Cabernet on High
How To Best Serve Cabernet Sauvignon
Appearing on dinner tables around the world nightly, the Cabernet Sauvignon grape is a popular one.
When properly served, Cabernet has hearty flavors that wine lovers continually seek out. It is America’s favorite red wine, and it is easy to see why. When serving a bolder, more full bodied red wine, keeping a few things in mind can bring out the best characteristics of the varietal.Temperature served, storage protocols and even glass shape can add or detract from the Cabernet experience. After using these tips from the team at Laurel Glen Vineyard, you will be serving a glass of Cabernet to guests with total confidence at your next dinner party.
Best Serving Temperature
What temperature should my wine be when I pour it in the glass? This all depends on the varietal. And Cabernet is no exception. Serving a glass of Cab at the proper temperature is important. Although the wine's flavors will present well anywhere between 55 and 65, the appropriate temperature preserves the wine and brings puts its best foot forward. Most bold red wines will only flower into full flavor at a temperature that is slightly cooler than room temperature. For wine that has been properly stored, this means you need to warm it up slightly by leaving it at room temperature for about 30 minutes.
***Another tip is to remember to hold the wine glass by the stem. When you hold the wine glass by the bowl, your hand warms the wine more rapidly.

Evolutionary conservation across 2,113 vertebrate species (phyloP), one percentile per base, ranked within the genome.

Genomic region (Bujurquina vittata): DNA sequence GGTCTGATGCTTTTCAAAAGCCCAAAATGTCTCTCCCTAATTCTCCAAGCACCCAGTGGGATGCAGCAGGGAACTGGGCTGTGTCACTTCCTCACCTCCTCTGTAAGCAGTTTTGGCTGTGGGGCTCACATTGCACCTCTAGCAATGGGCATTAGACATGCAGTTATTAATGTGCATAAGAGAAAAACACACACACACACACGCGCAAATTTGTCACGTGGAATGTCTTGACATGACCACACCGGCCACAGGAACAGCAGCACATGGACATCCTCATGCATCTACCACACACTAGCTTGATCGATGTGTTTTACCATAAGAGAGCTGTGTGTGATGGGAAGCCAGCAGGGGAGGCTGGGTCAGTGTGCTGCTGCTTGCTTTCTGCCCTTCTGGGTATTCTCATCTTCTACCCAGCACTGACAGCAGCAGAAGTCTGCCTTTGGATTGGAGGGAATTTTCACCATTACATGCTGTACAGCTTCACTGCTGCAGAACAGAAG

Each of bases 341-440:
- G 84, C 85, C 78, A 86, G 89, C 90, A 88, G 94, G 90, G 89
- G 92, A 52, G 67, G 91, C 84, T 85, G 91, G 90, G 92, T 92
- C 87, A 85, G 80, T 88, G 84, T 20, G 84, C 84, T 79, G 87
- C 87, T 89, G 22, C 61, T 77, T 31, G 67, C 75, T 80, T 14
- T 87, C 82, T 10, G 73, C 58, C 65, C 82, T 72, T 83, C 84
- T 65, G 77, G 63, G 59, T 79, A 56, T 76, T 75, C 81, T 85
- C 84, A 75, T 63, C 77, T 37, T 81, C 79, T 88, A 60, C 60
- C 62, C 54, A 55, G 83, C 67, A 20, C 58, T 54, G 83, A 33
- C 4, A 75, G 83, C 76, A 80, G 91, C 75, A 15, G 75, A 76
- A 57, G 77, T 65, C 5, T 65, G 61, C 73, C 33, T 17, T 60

Decant The Bottle
To decant or not to decant, that is the question. Fundamentally, decanting wine is all about aeration. When introducing air back to the juice in the bottle… the flavors, aromas and textures will be more vibrant upon pouring into the glass. For older, aged wines, decanting is also a way to remove any sediments that may have settled during wine storage. Adding oxygen can open up a wine and give it extra life. Cabernet is a “lively” wine and usually benefits from decanting. Perhaps you have opened a bottle and it seems unexpressive, a sommelier would try aeration in a decanter or with an aeration device, remembering to also allow time to work it’s magic on the wine.
Steps To Decanting Cabernet
- Choose the bottle from the cellar 24 hours in advance. Place it upright to allow for sediment to settle to the bottom of the bottle.
- Uncork the bottle an hour or so before serving, making sure to wipe off any cork dust or sediment from the bottle neck.
- Get your decanter ready and…
- Pour slowly, steadily without any pause until you get to the bottom third of the bottle, at which point you pour even slower to reduce motion and allow sediment to rest on bottom.
- If the wine color becomes cloudy or sediment is seen at the neck of the bottle in the final moments of pouring - Stop pouring and leave the rest to settle.
- Try a bit now to see how the wine is, and take a sip in an hour before serving to train yourself on the differences as the wine opens up.
Choosing the Right Glass
Is there a glass designed for a more bold and robust style of wine? Of course there is. As we have shown, wine needs a very specific serving procedure to produce the flavors and aromas desired once in the glass. Cabernet is best served in a larger bowl for maximum air exposure. A larger surface area on the bottom of the glass allows the wine to come into more contact with oxygen. A larger format of stemware (whether taller or wider) also allows tasters to stick their nose into the glass to detect aromas before having a sip. The bordeaux glass, which is taller than most traditional glasses is designed for full bodied, heavier reds like Cabernet, Big Blends or Merlot. Ultimately, a good Cabernet glass will allow you to get your nose inside the glass and directs the wine to the tip of the tongue allowing more delicate notes to show on the palate.
Tips When Drinking Cabernet…
Enjoy yourself and share with those around you. Wine with friends is better than wine without… Drink well and drink responsibly.